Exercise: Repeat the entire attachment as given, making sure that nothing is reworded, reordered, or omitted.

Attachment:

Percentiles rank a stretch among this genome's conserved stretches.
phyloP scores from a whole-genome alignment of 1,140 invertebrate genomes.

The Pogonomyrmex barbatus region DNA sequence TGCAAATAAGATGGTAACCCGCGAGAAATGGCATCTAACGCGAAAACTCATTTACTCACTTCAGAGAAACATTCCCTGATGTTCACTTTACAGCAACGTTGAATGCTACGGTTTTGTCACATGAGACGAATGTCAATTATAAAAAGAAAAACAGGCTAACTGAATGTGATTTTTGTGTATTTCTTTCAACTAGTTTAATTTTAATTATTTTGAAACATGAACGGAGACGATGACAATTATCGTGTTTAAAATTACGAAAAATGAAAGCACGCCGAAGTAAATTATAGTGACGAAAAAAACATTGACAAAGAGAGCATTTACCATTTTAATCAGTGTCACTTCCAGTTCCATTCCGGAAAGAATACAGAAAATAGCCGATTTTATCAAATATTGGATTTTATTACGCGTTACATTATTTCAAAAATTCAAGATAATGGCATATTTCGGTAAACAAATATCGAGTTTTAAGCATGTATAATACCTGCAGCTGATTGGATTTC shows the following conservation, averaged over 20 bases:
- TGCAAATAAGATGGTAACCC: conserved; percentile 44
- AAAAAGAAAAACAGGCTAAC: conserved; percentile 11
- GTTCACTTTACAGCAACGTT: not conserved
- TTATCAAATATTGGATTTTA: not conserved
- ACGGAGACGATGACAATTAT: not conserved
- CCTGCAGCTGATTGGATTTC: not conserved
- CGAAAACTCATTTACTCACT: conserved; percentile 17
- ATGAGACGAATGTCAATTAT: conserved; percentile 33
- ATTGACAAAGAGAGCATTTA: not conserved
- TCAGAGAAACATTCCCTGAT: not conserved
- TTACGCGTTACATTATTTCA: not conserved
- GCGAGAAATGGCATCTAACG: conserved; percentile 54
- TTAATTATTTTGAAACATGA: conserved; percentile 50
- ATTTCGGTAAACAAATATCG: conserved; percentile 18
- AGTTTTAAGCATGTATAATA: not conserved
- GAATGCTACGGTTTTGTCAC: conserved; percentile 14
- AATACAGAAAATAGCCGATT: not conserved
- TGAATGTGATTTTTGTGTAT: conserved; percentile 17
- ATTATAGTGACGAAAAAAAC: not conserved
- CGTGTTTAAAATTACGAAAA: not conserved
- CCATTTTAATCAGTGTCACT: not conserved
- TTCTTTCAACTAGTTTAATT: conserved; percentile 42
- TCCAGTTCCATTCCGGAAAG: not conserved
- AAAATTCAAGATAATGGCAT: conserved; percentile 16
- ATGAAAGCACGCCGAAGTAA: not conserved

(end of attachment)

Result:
Percentiles rank a stretch among this genome's conserved stretches.
phyloP scores from a whole-genome alignment of 1,140 invertebrate genomes.

The Pogonomyrmex barbatus region DNA sequence TGCAAATAAGATGGTAACCCGCGAGAAATGGCATCTAACGCGAAAACTCATTTACTCACTTCAGAGAAACATTCCCTGATGTTCACTTTACAGCAACGTTGAATGCTACGGTTTTGTCACATGAGACGAATGTCAATTATAAAAAGAAAAACAGGCTAACTGAATGTGATTTTTGTGTATTTCTTTCAACTAGTTTAATTTTAATTATTTTGAAACATGAACGGAGACGATGACAATTATCGTGTTTAAAATTACGAAAAATGAAAGCACGCCGAAGTAAATTATAGTGACGAAAAAAACATTGACAAAGAGAGCATTTACCATTTTAATCAGTGTCACTTCCAGTTCCATTCCGGAAAGAATACAGAAAATAGCCGATTTTATCAAATATTGGATTTTATTACGCGTTACATTATTTCAAAAATTCAAGATAATGGCATATTTCGGTAAACAAATATCGAGTTTTAAGCATGTATAATACCTGCAGCTGATTGGATTTC shows the following conservation, averaged over 20 bases:
- TGCAAATAAGATGGTAACCC: conserved; percentile 44
- AAAAAGAAAAACAGGCTAAC: conserved; percentile 11
- GTTCACTTTACAGCAACGTT: not conserved
- TTATCAAATATTGGATTTTA: not conserved
- ACGGAGACGATGACAATTAT: not conserved
- CCTGCAGCTGATTGGATTTC: not conserved
- CGAAAACTCATTTACTCACT: conserved; percentile 17
- ATGAGACGAATGTCAATTAT: conserved; percentile 33
- ATTGACAAAGAGAGCATTTA: not conserved
- TCAGAGAAACATTCCCTGAT: not conserved
- TTACGCGTTACATTATTTCA: not conserved
- GCGAGAAATGGCATCTAACG: conserved; percentile 54
- TTAATTATTTTGAAACATGA: conserved; percentile 50
- ATTTCGGTAAACAAATATCG: conserved; percentile 18
- AGTTTTAAGCATGTATAATA: not conserved
- GAATGCTACGGTTTTGTCAC: conserved; percentile 14
- AATACAGAAAATAGCCGATT: not conserved
- TGAATGTGATTTTTGTGTAT: conserved; percentile 17
- ATTATAGTGACGAAAAAAAC: not conserved
- CGTGTTTAAAATTACGAAAA: not conserved
- CCATTTTAATCAGTGTCACT: not conserved
- TTCTTTCAACTAGTTTAATT: conserved; percentile 42
- TCCAGTTCCATTCCGGAAAG: not conserved
- AAAATTCAAGATAATGGCAT: conserved; percentile 16
- ATGAAAGCACGCCGAAGTAA: not conserved